Rather than reverse engineer ourselves back into a life that didn’t really hold any real charm or value for us, we decided to set up our little enterprise and see if we could take the world with us. Not only because it promised so much possibility it was wild, with all these incredible, Jedi like milestones along the way, but because it felt IMPORTANT.

The more people we taught, the more people’s lives were transformed. We actually hadn’t really understood how good this thing was until we started sharing it with others, particularly the advanced stuff.

It came at a cost. We constantly lived on the financial edge. We worked too much, and we sacrificed our personal lives and our relationship far too much.

But whilst we could have definitely got that balance better, we were still alive. We were still filled with an epic sense of something bigger than ourselves.

Now that wonderful human being and I ended up consciously uncoupling as Gwinnie calls it, and I’ve continue to carry the torch for as many people as I could. It nearly broke me, and I was on the canvas more times than I can recall, both physically and financially, but we were still blazing a trail.

And then of course the pandemic hit, ruining all of my best laid plans, and I was somewhat forced into exile by circumstance. But do you know what? It opened doors of possibility. I returned to South America, a continent that is rooted in my heart. I finally got to teach people from beyond the confines of the South East of England. I got to slow down, and smell the roses once more. Learn to dance. Conquer a new language. Rediscover weekends that weren’t crammed with courses.

And now, the pathway of living has a fork in the road. I don’t know which one I will travel down, but something I’m certain of is that I’m unlikely to give up on the notion that one of the most important things we can ever do is live life fully.

That will mean different things to different people, but one thing I imagine we can all agree on is that the cost of not living is far greater than the cost of living.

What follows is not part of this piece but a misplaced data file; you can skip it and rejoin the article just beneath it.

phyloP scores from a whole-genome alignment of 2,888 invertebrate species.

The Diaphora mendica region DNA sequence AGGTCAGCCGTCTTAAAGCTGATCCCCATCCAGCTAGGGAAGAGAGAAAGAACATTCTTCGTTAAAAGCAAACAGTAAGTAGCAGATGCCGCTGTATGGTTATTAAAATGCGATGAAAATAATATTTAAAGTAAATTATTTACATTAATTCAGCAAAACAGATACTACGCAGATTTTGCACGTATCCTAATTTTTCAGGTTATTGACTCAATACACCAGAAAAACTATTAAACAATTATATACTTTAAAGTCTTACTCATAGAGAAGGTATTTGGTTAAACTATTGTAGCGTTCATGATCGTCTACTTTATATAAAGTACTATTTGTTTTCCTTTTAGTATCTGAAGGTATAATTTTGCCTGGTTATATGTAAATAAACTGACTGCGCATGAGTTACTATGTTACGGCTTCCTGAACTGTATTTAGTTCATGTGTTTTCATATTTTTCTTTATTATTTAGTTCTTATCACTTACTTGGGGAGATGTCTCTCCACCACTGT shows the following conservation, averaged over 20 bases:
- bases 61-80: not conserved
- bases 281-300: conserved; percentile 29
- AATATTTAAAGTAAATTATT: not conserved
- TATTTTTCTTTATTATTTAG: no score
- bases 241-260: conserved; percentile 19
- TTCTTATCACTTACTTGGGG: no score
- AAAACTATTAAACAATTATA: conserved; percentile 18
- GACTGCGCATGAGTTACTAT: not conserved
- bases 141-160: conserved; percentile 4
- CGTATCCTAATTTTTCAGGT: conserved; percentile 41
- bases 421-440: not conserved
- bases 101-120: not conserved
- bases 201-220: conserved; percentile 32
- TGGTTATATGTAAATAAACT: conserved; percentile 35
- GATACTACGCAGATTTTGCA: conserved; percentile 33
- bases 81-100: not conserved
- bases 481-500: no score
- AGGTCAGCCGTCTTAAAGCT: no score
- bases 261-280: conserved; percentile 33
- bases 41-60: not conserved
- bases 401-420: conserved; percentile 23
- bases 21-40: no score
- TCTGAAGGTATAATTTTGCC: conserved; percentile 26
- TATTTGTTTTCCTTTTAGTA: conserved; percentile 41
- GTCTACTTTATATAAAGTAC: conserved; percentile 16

Indeed, one of our favourite times in life is when we play in the garden or in the street when we were young, and spent zero money, we just lived for fun. One of my favourite times in life was living in an absolute hell hole in Balham in 2004/2005 for £295 a month, all bills included. I was walking the streets with holes in the soles of my shoes. I had periods where I lived off bread and tinned soup, but we had a riot!

Even more confirmation of this principle arrived in Colombia when the pandemic nearly sent us under. I was living on £500/£600 a month, including accommodation, and still managing to love life, by keeping it simple and feeding off of the energy of just walking the streets and having open hearted conversations with the locals.

So next time you find yourself moaning about how much more restricted your life is because we as a society are finally being asked to pay our debts, just ask yourself, ‘in this coming phase, how can I still live?’

Because you can always answer this question with courage, creativity and an openness to possibility, and because the cost of not living is a price you will be so unhappy about when it’s time to meet your maker.

If all else fails, remember the trials and tribulations of people in Ukraine, Yemen, and all of those other places in the world where circumstances are truly grim. Remember the blitzkrieg spirit. We can and will prevail, individually and collectively, if in the face of collective challenge, we unite together rather than fragment apart.

With life, love and creativity

Will and the team xxx

The Benefits of Beeja Meditation